In permaculture, value is defined differently. Changes are made only when necessary and after careful consideration. We may question whether something is useful, but the crucial point is that in a balanced ecosystem, many things are useful that may not directly benefit humans. When we ask this question, we are fully aware that something may not be useful to us, but it plays a vital role in sustaining the ecosystem we inhabit. For instance, a flower may hold value for a different being in the system, and therefore, it has value to me. Since humans are a part of the systems we create and we want humans to stay in this system, live and thrive in it, we also give value to things humans like. Here comes a curtail point to me, because we also value energy a lot (in order to be sustainable we want the system to be as much self-reliant as possible), we do not want to create things that are not going to add to a sustained joy or not going to add to adequately fulfill the needs of the humans in the system. To achieve this, we must honestly address questions related to needs, desires, wishes, wants, can-dos, and cannot-dos. If our answers are not truthful, the system will not work. It is as simple as that. Or complex actually.
What answers does permaculture have to the question: How can we overcome stories of invisibility?
It might seem like nothing novel, but I think learning to listen is the answer permaculture holds for us. Also, learning to take things slow in order to give the complexity of our reality its space. Giving space to ask a lot of questions and then giving space to be confused. We simply ask everything in the system, “What do you need, and where do you have overflow you can share?” Thinking of the complexity of our social systems and stories of invisibility, permaculture does not translate so easily. On a human level, I have had very different experiences in systems (mostly gardens or households) that used permaculture techniques in cultivating food. In some, I and the other humans involved got to be freer versions of ourselves, got to discover ourselves, each other, and life, and be held by the community and the land around us at the same time. In some, I met homophobic and racist people believing in conspiracy ideology. And still, what I have experienced opened up a lot for me, and I know it has for others as well. Living in a system where you get to experience the interconnectedness of your own life with the ecosystem around you changed how I think and feel in the world. I think in terms of species invisibility, economy, and sustainability, permaculture holds a lot of answers. In terms of social systems it is not so clear. As I said at the beginning, this is a first inquiry, so I will leave not completely satisfied with my answer, knowing I can come back anytime.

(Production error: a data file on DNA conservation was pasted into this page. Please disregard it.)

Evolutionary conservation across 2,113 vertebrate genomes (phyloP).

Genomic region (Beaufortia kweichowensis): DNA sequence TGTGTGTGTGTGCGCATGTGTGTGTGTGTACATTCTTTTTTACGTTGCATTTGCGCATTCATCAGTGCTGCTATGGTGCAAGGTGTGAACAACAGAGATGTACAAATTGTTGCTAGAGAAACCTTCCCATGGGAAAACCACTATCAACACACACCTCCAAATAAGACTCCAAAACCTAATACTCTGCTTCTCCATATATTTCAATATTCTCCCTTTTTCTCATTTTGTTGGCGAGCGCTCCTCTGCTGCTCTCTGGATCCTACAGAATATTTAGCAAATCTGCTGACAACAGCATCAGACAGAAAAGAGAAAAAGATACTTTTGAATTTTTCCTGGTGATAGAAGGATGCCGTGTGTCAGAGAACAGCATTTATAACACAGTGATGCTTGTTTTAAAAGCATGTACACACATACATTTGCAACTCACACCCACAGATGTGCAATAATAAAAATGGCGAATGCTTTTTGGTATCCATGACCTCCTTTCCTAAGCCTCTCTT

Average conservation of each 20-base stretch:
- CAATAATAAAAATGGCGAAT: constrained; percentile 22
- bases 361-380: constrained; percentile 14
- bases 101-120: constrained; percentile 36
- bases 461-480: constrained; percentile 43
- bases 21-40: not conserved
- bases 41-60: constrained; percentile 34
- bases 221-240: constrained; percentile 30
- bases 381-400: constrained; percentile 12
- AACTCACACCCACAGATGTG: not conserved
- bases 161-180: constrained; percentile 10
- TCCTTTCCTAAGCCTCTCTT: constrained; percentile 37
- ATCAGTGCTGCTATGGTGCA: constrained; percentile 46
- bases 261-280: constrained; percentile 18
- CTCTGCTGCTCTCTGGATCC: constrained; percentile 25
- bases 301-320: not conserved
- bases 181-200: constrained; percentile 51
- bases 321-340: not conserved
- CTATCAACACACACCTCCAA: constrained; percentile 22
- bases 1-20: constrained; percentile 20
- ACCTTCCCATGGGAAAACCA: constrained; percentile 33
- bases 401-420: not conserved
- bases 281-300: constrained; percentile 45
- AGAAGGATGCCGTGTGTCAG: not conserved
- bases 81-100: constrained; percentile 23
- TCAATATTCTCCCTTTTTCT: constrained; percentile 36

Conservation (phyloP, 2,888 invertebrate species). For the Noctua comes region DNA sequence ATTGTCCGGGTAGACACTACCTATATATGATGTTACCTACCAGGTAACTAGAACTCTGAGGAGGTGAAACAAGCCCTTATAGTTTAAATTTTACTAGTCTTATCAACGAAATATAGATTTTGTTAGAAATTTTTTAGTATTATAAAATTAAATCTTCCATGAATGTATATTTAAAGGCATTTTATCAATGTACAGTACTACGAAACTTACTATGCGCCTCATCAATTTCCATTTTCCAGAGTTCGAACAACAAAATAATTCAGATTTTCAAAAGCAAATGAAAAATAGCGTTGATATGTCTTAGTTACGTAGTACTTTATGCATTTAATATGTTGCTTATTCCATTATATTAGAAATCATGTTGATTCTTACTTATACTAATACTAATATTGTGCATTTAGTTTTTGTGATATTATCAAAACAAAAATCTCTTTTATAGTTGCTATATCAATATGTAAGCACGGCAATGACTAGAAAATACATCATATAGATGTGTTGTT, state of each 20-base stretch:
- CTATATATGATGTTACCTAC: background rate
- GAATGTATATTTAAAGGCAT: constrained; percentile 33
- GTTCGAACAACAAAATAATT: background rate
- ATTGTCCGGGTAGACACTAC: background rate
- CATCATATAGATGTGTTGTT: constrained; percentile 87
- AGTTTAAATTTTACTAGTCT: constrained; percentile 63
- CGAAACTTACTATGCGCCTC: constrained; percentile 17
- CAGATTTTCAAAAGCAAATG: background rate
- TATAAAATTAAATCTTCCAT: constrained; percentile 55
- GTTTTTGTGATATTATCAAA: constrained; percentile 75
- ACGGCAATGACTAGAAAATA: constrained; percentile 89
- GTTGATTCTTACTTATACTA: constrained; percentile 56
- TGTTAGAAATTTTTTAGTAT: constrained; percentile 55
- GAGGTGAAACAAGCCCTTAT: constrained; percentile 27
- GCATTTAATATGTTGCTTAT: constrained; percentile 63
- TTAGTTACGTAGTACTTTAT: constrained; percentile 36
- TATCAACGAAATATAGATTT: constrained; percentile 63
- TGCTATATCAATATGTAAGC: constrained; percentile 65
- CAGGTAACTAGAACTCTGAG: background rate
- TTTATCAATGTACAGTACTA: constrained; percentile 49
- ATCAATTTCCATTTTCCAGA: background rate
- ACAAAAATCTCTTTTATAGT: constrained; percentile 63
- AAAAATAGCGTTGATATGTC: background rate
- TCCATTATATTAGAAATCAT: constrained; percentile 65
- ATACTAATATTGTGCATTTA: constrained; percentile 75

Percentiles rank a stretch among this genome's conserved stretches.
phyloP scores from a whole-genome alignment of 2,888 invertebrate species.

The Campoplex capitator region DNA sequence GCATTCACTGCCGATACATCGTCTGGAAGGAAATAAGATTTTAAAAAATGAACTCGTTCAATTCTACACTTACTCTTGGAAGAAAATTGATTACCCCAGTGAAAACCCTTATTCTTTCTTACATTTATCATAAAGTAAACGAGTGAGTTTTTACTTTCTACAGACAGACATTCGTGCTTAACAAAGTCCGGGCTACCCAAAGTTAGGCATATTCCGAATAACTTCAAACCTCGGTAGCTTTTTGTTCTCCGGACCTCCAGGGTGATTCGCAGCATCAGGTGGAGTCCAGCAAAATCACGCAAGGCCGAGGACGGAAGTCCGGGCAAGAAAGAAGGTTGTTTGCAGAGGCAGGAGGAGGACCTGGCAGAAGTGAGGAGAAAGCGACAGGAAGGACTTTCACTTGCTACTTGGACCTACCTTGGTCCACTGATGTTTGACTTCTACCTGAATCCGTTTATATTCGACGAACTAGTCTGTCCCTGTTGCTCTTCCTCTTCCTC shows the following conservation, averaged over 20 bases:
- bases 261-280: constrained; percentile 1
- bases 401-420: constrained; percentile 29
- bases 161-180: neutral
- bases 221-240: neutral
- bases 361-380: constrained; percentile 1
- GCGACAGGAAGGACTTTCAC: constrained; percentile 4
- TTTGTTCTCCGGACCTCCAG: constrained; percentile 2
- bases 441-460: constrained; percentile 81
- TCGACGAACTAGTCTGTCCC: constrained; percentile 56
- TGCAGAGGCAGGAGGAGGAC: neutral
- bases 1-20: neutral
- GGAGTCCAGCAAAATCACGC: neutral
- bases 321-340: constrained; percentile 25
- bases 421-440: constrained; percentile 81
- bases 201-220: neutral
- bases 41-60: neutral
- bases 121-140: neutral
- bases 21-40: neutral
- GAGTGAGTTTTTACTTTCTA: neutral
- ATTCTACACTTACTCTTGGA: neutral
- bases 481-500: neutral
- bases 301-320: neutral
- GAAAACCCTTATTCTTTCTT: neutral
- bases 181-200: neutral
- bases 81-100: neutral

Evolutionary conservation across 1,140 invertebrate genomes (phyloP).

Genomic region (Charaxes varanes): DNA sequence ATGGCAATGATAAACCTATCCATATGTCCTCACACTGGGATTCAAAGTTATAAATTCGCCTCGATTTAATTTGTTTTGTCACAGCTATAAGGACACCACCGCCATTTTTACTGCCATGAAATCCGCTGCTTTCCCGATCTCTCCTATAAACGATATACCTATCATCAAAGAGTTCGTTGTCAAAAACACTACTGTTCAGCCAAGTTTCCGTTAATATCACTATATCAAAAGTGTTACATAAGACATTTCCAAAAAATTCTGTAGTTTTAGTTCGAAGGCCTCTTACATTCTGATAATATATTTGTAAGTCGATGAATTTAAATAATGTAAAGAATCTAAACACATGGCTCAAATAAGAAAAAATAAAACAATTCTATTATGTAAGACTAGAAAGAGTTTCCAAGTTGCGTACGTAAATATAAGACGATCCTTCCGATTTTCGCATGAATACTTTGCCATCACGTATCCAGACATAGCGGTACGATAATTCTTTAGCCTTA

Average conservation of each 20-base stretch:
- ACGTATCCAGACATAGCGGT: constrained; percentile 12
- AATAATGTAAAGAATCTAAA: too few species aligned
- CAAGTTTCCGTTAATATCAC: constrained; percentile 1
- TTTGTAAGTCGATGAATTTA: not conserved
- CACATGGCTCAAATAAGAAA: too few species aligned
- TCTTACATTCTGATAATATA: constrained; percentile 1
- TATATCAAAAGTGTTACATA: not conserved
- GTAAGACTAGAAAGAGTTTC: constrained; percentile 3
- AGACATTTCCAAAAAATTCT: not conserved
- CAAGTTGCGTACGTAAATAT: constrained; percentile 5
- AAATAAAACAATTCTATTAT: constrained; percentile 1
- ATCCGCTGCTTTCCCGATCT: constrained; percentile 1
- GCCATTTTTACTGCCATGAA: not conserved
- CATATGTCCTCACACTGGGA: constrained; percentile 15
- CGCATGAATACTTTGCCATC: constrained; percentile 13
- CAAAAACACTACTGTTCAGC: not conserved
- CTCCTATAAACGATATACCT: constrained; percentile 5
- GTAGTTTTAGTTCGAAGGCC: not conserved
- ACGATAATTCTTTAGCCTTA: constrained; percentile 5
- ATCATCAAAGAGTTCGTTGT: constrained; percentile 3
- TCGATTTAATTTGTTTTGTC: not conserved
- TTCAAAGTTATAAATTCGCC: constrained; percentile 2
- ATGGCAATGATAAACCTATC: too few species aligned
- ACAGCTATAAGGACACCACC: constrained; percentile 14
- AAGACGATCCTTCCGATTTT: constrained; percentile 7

And maybe we have to ask some more mountains.
 Simmons, I. G. (1980). Permaculture One: A Perennial Agriculture for Human Settlement, by B. Mollison & David Holmgren
Lea Ostendorf is a yoga teacher, youth sex educator, permaculture designer and has a bachelor’s degree in psychology. The central theme of her work is the question how we can enter into healthier relationships with ourselves, others and our environment.